The first phase of a U.S. trade deal with China may be nearing an end, according to comments made by two administration officials.
Commerce Secretary Wilbur Ross said said in an interview Friday morning that a U.S.-China trade deal will happen "in all likelihood," although he told Fox Business host Maria Bartiromo, "the devil is always in the details."
His remarks echoed comments made by White House economic advisor Larry Kudlow late Thursday, who told reporters that a deal is "coming down to the short strokes." He also said the U.S. is "in communication with [China] every single day."
An agreement between the nations may have as many as three phases, though the first focuses on "current trade," Ross said.
"Phase one is relatively limited in its scope and what's really being debated is how much limitation will there be on the scope of phase one relative to phase two and, maybe phase three," he said.
President Trump has yet to publicly show approval. Six months ago, China and the U.S. appeared to be close to a deal, but both parties ultimately backed away. "You don't really have a deal on anything, until you have a deal on everything." Ross said. He added it's "not surprising" that details of the deal have yet to be firmed up.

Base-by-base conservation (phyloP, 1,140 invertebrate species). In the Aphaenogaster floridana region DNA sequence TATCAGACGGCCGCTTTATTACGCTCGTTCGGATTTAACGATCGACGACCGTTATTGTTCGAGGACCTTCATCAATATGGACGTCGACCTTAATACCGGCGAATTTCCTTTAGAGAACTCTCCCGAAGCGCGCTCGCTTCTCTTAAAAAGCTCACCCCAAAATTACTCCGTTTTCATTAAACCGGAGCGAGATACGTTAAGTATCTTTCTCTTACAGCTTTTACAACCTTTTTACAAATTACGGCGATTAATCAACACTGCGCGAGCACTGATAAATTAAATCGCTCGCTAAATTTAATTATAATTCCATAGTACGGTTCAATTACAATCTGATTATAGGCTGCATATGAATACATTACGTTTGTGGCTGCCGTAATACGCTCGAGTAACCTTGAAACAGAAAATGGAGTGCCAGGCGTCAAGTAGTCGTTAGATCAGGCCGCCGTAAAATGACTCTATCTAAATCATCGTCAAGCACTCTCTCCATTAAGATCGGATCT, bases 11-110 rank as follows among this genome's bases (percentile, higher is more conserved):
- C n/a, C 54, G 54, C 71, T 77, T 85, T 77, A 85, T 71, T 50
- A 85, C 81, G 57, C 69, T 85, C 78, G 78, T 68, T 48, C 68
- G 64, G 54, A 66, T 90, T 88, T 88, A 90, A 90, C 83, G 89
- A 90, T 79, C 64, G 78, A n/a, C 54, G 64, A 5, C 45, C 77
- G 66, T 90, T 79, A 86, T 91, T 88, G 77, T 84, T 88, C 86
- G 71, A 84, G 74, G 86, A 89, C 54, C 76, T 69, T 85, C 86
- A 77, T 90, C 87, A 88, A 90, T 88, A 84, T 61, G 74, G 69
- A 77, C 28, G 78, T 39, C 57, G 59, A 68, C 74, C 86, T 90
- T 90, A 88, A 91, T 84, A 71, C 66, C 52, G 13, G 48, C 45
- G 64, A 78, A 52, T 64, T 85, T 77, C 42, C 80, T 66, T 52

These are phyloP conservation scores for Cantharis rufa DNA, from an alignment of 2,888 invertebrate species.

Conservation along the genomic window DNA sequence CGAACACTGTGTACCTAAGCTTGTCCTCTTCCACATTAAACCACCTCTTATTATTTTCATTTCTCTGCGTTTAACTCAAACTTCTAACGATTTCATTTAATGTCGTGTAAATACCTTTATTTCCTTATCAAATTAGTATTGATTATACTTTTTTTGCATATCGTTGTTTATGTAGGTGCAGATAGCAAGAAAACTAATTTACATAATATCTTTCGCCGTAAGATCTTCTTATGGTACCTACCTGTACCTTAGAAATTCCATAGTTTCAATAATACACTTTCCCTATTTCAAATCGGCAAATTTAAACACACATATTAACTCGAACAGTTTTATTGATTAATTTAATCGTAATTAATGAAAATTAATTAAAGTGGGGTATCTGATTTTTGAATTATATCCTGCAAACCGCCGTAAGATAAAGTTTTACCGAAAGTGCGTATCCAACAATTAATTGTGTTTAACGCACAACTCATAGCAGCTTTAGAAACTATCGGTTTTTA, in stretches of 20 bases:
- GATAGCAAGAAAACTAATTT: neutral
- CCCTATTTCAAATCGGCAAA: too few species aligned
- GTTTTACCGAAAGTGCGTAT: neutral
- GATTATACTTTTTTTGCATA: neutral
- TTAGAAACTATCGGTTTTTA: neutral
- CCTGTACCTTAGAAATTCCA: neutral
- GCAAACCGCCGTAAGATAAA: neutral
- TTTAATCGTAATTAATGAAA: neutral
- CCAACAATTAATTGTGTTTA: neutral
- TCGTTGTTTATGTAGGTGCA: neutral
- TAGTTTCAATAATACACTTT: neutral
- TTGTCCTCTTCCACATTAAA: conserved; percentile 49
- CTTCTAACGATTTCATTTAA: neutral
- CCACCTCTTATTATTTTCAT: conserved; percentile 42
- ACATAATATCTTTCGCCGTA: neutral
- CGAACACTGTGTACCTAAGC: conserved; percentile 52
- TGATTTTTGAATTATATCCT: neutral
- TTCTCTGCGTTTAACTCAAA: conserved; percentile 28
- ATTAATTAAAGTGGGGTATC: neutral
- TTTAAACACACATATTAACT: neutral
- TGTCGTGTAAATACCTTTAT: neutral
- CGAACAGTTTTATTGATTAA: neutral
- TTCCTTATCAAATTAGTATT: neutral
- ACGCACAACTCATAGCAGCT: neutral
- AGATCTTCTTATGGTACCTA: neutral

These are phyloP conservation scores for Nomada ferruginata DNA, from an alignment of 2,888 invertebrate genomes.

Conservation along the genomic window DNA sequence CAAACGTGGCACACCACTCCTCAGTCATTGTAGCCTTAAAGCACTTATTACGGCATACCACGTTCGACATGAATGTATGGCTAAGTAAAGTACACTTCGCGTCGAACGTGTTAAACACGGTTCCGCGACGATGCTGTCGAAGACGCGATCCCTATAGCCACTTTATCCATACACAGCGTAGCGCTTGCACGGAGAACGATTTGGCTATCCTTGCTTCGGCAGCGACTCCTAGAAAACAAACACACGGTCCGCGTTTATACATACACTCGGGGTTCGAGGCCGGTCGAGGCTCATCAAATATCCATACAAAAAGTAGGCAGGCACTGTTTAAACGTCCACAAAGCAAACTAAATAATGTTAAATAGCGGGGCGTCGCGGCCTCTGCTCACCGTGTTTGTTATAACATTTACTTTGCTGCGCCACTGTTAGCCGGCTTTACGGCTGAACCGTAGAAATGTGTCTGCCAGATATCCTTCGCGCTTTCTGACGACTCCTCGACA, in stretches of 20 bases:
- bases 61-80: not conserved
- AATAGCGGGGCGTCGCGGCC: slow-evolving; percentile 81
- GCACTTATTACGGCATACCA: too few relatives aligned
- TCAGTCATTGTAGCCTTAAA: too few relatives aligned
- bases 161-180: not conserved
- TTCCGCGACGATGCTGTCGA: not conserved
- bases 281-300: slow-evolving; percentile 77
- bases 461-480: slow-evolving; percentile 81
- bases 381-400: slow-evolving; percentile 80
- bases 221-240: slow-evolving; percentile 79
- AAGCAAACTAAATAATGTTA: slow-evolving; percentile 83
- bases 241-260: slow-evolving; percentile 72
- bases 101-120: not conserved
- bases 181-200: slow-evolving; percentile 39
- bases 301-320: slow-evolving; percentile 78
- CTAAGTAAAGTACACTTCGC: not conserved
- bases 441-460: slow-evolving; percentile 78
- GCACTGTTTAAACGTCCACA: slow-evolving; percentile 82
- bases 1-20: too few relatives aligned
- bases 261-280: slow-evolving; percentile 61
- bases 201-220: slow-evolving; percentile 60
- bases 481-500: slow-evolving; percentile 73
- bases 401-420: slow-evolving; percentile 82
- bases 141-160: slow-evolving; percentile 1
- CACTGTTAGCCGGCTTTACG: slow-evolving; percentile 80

Among the details holding up a deal are a demand China promise to stop stealing U.S. intellectual property and lay out how it will buy as much as $50 billion in agricultural imports. Ross said the agricultural commitment remains a topic of conversation, including "how firm is that commitment going to be and what happens if they don't live up to it."
Kudlow told the audience at a Council on Foreign Relations event Thursday that the two sides are "getting close" and have been having "very constructive" talks.
Kudlow said at the event that Trump and Chinese President Xi Jinping may sign a deal without meeting in person again.